– Detective Pikachu

Date Reviewed:
March 20, 2019

Ratings Summary:
Standard: 3.75/5
Expanded: 3.25
Limited: N/A

Ratings are based on a 1 to 5 scale. 1 is horrible. 3 is average. 5 is great.

Reviews Below:

vince avatar

I think I’m burned out from making an Greninja essay yesterday, but I still got work to do!

Time to copy with Ditto (Detective Pikachu  17/18)! This is a Basic Colorless type with 60 HP, weak to Fighting, and a retreat cost of one. The attributes can matter. Being a Basic means taking up less deck space and is easy to be put into play. The Colorless typing lacks any way to deal double damage to Pokémon because there’s no Colorless weakness sans cards before Black & White. There are counters to Colorless Pokemon, but most notably, Necrozma-GX Light’s End Ability makes it take no damage from Colorless Pokemon. Fighting weakness is bad, Diancie Prism Star makes it that you take 40 more damage instead of 20 and before factoring whatever attacks coming from Fighting Pokemon; even a base damage of 10 backed with Diancie Prism Star spells doom for Ditto.

Ditto has only one attack. Copy Anything costs C and lets you use any attack from any of your opponent’s Pokemon as long as you have the necessary energy to meet the attack cost. It is a bit of a shame that you still need an energy to meet the cost of Copy Anything even if you picked an attack that costs no energy. Even then, this is a phenomenal attack; I think the reason is that Zoroark-GX has done this before, albeit as a GX attack. Zoroark-GX can copy any attack via Trickster-GX without having to meet the attack cost of any particular attack, but at the expense of your GX slot of the game. Ditto can repeatedly do this, and meeting the cost can be circumvented by Rainbow Energy or Double Colorless Energy, depending on what your opponent has.

Unfortunately, it’s that bit of text that keeps Ditto from being too good. Because it has to exactly meet the attack costs, Ditto is not a splashable as one would think outside of mirror matches. It comes down to being useful for copying Colorless attacks with ease. As for type specific attacks, ultimately it depends on what you’re facing against, so I wouldn’t depend on Ditto to pull its weight in any situation. Even then, Ditto is perhaps the best card of the Detective Pikachu mini-set, and I would expect myself to account for Ditto when I play.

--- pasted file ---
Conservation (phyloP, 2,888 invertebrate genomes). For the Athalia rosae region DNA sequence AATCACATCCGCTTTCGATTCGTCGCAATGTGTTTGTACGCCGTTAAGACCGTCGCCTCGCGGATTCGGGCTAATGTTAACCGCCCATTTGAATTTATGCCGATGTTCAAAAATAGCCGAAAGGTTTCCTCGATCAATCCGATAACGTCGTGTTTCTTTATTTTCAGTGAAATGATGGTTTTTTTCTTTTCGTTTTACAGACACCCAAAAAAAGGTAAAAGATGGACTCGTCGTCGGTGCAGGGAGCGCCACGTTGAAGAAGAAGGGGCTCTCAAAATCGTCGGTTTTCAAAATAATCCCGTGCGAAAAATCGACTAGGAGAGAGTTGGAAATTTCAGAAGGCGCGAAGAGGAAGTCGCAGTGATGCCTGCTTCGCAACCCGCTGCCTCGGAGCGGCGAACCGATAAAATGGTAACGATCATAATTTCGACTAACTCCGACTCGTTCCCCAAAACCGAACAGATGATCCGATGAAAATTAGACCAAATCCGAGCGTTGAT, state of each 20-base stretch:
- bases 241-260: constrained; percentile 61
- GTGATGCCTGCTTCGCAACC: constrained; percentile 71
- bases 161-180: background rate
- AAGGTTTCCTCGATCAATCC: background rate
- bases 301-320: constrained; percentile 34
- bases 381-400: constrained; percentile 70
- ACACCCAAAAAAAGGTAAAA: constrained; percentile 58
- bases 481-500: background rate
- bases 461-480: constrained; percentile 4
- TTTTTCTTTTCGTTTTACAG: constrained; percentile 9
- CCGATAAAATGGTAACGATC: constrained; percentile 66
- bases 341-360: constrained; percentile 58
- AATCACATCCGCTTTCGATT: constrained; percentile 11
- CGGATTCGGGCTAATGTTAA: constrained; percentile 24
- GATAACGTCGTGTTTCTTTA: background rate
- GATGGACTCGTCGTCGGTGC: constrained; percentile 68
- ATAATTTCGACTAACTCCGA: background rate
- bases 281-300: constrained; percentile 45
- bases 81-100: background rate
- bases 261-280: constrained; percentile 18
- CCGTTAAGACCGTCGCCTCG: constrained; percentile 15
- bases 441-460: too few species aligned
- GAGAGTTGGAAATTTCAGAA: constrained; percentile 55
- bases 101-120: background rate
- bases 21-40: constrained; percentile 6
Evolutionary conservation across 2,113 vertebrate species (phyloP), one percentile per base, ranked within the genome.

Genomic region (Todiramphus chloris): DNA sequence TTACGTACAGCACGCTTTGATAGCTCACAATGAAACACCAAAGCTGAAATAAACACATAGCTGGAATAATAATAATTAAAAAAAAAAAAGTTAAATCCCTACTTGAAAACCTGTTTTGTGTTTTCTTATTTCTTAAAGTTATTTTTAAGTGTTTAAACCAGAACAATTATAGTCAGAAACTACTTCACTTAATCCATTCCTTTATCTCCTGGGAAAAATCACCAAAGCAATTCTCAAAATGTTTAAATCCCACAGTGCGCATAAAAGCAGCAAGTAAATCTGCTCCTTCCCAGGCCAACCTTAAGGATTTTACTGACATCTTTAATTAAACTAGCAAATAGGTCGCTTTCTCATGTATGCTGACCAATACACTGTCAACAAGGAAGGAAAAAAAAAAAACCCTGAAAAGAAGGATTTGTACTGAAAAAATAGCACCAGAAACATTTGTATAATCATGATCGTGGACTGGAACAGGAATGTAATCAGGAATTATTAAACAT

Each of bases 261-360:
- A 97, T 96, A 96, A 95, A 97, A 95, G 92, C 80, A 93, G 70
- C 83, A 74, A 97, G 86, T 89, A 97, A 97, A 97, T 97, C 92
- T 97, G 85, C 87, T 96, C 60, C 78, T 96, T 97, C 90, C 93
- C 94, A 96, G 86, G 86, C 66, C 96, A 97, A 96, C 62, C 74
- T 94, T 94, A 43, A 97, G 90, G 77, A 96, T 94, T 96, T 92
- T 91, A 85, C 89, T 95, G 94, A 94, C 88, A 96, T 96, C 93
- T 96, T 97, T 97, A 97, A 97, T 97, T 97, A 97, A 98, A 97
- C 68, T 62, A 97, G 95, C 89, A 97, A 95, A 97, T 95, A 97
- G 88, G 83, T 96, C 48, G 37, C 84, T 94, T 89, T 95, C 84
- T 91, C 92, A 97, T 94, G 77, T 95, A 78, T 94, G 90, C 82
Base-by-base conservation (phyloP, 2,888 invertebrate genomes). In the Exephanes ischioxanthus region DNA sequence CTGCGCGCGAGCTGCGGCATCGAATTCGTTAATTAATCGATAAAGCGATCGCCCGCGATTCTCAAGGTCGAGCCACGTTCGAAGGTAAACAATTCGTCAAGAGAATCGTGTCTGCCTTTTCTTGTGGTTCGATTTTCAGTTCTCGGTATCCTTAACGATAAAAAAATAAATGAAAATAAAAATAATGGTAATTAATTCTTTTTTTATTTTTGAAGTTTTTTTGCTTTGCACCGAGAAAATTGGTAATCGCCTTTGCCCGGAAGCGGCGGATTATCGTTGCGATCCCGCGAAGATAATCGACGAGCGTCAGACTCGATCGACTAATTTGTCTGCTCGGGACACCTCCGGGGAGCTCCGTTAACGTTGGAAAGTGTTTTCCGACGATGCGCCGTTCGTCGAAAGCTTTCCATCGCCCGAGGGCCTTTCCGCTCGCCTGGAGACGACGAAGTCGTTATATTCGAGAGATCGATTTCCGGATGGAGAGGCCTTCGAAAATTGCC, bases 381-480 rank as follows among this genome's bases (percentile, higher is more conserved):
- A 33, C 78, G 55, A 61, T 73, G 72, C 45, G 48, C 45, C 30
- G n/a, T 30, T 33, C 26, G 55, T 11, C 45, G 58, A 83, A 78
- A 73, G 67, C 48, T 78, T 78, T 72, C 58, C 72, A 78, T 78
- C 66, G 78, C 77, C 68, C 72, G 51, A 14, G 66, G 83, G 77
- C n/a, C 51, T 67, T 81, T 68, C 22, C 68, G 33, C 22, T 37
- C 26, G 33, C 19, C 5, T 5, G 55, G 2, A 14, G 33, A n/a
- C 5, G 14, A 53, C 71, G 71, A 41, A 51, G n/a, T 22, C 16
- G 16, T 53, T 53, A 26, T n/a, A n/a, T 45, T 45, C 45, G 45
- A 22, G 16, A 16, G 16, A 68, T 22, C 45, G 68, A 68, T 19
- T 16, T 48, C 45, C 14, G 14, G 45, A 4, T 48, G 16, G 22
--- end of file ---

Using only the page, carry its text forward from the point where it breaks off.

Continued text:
Standard: 4/5

Expanded: 4/5

Limited: N/A


Ditto is versatile – despite the last bit of text – and is worth a single prize. If you can make room for Ditto, then by all means, use this.

Otaku Avatar

Ditto (Detective Pikachu 17/18) is one of those cards where almost every aspect of it matters. However, almost everything needs to be viewed in light of one (or more) other aspects of the card, so we’re just going to have to deal with some backtracking. Its defining characteristic is its attack, so we’ll start there. “Copy Anything” allows you to select an attack from one of your opponent’s Pokémon – Active or Benched – and use it as this attack. The catch? You do need to have enough Energy attached to Ditto to pay for using the copied attack. As such, even though Copy Anything has a printed requirement of [C], its true cost to use is whatever the copied attack needs. As important as what the attack says is what it does not mention: GX-attacks. As it does not expressly state any kinds of attacks it cannot copy, that means Copy Anything can be used to copy a GX-attack, making Ditto one of the few non-Pokémon-GX able to use a GX-attack, even if only by copying it from something else.